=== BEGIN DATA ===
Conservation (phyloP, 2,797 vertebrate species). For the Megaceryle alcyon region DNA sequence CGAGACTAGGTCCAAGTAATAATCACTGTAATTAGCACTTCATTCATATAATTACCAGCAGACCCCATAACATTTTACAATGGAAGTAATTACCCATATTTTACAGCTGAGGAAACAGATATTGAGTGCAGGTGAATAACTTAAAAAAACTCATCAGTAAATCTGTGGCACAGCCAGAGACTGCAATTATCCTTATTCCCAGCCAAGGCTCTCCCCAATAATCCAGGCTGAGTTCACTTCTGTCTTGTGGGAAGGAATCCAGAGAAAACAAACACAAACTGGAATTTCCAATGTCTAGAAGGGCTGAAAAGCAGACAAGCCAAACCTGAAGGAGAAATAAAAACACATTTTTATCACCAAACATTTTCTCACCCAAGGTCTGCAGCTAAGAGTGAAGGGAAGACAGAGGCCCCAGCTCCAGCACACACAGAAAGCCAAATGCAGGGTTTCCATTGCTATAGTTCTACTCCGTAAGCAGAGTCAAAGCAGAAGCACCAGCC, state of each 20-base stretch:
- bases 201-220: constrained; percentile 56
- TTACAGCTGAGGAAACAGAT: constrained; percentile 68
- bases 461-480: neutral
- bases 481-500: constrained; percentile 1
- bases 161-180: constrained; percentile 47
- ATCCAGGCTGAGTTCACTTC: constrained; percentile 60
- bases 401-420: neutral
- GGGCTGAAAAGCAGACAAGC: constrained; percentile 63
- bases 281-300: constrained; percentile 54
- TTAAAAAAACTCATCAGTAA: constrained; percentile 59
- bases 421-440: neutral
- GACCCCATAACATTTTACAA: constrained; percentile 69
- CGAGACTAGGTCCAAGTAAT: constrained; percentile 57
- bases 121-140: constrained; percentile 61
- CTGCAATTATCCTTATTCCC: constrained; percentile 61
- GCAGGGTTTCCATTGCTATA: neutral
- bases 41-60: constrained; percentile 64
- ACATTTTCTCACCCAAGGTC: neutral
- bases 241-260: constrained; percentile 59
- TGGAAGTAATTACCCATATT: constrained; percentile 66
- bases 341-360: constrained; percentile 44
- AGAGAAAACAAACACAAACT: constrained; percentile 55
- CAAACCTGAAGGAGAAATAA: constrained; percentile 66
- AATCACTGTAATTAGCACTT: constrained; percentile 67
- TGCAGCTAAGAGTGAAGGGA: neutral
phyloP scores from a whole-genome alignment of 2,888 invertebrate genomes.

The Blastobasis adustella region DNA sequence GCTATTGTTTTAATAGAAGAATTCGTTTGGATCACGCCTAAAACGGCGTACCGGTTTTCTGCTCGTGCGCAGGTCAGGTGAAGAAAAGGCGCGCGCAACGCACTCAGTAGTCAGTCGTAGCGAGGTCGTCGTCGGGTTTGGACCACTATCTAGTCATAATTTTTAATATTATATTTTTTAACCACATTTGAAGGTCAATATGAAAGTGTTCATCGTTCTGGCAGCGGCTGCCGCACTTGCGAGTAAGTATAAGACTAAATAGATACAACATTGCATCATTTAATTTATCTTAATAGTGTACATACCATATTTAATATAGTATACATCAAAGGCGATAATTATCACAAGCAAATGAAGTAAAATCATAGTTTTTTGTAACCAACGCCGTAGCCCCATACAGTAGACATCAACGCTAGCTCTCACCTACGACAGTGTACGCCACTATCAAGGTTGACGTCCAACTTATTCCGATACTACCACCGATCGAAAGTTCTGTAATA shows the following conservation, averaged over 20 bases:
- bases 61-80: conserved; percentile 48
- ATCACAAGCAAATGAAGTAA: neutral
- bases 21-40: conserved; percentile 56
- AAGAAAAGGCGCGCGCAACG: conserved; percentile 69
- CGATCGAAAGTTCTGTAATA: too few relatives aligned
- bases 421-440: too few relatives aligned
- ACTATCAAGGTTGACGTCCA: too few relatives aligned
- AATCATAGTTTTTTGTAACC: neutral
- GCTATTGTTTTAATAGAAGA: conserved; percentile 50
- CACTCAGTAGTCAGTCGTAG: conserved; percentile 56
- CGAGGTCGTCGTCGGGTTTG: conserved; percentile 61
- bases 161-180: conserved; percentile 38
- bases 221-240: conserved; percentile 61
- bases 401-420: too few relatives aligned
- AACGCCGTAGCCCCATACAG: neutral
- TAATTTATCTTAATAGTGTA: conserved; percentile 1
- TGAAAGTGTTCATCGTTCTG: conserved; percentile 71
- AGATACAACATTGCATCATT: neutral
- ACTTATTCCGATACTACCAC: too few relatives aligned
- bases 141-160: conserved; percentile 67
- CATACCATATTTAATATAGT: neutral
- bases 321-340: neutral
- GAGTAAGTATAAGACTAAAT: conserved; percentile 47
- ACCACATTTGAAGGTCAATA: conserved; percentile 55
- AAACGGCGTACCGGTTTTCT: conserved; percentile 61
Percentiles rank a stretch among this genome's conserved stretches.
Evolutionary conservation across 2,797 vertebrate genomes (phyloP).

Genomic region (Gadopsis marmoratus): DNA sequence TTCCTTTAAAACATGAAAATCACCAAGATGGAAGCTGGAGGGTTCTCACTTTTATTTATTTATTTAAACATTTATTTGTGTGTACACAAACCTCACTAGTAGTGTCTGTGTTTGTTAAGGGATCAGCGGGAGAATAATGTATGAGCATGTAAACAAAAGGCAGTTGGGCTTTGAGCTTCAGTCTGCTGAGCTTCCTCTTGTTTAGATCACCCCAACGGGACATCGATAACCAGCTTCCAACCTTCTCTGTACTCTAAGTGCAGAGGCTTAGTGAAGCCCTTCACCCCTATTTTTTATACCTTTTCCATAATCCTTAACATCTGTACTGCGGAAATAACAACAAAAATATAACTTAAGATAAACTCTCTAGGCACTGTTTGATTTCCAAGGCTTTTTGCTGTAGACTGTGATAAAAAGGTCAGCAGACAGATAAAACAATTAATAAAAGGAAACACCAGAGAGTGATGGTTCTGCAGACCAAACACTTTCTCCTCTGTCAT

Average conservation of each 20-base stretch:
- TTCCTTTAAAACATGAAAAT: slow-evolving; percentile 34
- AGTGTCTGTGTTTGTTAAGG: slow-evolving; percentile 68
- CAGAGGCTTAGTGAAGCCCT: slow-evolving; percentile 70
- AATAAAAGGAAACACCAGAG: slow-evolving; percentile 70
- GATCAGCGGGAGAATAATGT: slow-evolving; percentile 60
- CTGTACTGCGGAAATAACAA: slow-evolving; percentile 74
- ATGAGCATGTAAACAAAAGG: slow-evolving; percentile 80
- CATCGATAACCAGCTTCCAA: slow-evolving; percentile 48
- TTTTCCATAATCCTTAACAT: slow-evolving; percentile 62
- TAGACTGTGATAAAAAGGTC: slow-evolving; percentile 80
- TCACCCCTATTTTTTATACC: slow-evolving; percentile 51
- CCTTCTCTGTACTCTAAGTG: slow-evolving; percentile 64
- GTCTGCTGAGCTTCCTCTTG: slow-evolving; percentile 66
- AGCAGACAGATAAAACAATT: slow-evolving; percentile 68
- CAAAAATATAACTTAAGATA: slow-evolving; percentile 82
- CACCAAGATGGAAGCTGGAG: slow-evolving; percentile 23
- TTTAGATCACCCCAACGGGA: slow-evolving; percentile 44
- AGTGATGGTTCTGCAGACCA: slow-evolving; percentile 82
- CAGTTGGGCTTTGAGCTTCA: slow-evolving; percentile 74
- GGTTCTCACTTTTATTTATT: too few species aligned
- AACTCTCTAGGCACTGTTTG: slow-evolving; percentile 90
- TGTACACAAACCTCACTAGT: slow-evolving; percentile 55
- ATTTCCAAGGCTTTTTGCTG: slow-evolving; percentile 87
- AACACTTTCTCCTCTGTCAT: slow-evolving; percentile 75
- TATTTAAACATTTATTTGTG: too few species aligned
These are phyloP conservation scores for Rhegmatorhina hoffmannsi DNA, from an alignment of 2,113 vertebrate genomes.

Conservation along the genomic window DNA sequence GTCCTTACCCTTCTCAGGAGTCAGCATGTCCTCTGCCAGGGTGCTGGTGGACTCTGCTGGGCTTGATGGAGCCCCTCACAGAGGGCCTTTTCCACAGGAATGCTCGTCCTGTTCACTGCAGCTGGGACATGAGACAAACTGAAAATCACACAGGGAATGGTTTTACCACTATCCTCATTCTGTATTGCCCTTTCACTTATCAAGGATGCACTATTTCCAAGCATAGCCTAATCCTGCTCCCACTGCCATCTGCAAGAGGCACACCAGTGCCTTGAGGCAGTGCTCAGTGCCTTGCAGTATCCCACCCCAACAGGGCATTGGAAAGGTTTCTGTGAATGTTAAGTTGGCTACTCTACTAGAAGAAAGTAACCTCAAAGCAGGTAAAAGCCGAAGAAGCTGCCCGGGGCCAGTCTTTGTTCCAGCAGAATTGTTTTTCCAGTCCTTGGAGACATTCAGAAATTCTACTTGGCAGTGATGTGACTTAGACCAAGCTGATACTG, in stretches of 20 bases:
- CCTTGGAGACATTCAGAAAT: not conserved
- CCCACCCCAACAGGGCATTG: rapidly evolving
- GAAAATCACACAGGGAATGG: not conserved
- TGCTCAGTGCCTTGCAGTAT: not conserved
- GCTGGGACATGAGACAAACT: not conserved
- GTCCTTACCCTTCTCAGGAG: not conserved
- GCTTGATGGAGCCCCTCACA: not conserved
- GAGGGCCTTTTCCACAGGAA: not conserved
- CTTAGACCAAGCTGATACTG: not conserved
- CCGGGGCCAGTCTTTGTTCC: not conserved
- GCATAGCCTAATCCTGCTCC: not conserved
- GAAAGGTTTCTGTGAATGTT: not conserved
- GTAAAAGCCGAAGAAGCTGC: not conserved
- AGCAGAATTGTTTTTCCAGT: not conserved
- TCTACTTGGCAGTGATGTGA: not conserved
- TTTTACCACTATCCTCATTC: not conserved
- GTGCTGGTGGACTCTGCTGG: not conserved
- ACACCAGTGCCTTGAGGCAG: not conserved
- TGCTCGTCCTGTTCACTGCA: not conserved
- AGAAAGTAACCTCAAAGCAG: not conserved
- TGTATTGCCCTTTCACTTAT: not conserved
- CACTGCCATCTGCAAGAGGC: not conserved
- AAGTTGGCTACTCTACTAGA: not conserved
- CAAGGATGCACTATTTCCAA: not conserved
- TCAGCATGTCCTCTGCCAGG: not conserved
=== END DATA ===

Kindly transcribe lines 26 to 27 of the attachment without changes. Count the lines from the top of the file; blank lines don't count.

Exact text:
- TGCAGCTAAGAGTGAAGGGA: neutral
phyloP scores from a whole-genome alignment of 2,888 invertebrate genomes.